Given the recent news on this in the media in the last 2 weeks – it would appear that we may be prevented from recovering compensation for unintentional damage from residential tenants and hopefully this may be clarified if an appeal is made against this decision.

Unlawful activity carried out by tenants will be the responsibility of the tenant to repair, however, holes in walls, stripping down a motor bike inside the house, or drawing over walls, is not ‘unlawful’ and it would appear that such damage would be the responsibility of the landlord to make good, given that this is damage that the landlord can insure against.

Even if a landlord did not have insurance, this would not mean that the landlord would be responsible. If the damage can be insured against, then the tenant is not responsible.

The decision increases the need for residential landlords to make sure they are insured not just for the property itself but also for tenant damage and we would particularly suggest you check that you are covered for window and glass breakages.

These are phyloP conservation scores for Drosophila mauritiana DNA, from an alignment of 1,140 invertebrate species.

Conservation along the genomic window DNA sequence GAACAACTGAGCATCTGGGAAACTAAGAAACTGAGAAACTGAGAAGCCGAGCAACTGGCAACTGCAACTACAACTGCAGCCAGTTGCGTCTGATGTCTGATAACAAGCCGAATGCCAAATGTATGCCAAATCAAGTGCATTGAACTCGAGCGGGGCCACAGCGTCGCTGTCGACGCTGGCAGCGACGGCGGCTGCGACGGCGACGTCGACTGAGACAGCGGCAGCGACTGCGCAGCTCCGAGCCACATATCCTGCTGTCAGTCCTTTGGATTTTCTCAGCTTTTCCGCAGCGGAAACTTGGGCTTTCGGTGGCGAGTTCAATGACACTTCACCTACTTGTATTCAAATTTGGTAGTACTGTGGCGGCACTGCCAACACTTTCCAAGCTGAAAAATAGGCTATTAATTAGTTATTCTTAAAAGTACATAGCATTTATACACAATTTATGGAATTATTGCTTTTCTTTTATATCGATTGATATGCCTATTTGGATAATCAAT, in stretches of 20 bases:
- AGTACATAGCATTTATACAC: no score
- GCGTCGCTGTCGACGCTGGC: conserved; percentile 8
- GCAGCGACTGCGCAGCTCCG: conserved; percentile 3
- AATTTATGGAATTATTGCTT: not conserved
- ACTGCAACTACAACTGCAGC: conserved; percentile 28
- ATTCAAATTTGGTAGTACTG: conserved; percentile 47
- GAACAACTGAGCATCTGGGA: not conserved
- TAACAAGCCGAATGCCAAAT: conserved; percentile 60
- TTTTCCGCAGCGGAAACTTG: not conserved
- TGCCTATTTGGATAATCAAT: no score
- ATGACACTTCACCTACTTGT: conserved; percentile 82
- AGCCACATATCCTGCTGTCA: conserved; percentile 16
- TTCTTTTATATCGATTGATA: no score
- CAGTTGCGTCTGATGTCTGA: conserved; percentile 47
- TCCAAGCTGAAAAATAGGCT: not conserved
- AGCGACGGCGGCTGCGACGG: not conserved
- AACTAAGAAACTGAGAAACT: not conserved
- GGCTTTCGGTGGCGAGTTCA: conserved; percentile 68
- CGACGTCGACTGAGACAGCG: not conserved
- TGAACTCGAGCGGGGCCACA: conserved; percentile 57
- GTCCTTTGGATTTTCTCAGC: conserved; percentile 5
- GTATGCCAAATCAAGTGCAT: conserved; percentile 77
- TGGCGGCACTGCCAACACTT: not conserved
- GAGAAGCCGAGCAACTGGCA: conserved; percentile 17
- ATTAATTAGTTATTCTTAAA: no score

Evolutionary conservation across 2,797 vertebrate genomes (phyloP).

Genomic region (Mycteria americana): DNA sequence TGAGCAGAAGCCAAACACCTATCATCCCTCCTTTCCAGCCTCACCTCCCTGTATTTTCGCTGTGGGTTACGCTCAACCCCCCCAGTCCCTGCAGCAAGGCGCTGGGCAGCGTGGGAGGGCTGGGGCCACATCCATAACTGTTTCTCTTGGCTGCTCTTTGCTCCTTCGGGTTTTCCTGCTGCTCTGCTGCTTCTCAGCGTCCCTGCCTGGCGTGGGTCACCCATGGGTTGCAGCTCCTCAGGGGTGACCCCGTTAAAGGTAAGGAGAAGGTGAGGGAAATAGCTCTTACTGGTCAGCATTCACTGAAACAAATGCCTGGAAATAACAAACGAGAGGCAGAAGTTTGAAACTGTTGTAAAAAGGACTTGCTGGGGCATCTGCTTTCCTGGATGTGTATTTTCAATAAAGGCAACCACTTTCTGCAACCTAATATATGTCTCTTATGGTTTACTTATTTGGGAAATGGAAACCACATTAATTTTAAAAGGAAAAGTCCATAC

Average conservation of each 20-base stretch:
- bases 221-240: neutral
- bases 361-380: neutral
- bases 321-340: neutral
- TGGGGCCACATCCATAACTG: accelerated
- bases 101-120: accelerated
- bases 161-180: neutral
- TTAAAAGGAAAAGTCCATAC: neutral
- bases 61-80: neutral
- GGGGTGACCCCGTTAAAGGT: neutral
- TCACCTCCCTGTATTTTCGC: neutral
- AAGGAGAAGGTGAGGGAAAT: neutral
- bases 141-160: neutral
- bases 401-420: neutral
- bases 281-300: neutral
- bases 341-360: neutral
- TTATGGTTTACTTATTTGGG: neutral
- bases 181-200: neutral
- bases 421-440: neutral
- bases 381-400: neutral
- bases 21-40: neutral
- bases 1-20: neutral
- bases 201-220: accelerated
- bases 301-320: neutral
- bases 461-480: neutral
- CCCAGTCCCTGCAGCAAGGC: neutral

If you read the link we attach, you will see that if it is not considered ‘careless’ to leave cooking unattended on a cooktop, causing a house to burn down, and therefore not the tenant’s fault, you can be sure that any damage caused by tenants in the future will be difficult to prove. As you might expect, the result of this is likely to increase premiums.

We would recommend that all owners check their insurance policies and make sure you are covered for as much as you can.

Time will tell how the Tenancy Tribunal will rule in the future, but it appears, with the case of Holler & Rouse v Osaki & Anor in mind, it is going to be very challenging indeed. Click here to read the full Insurance Appeal Judgement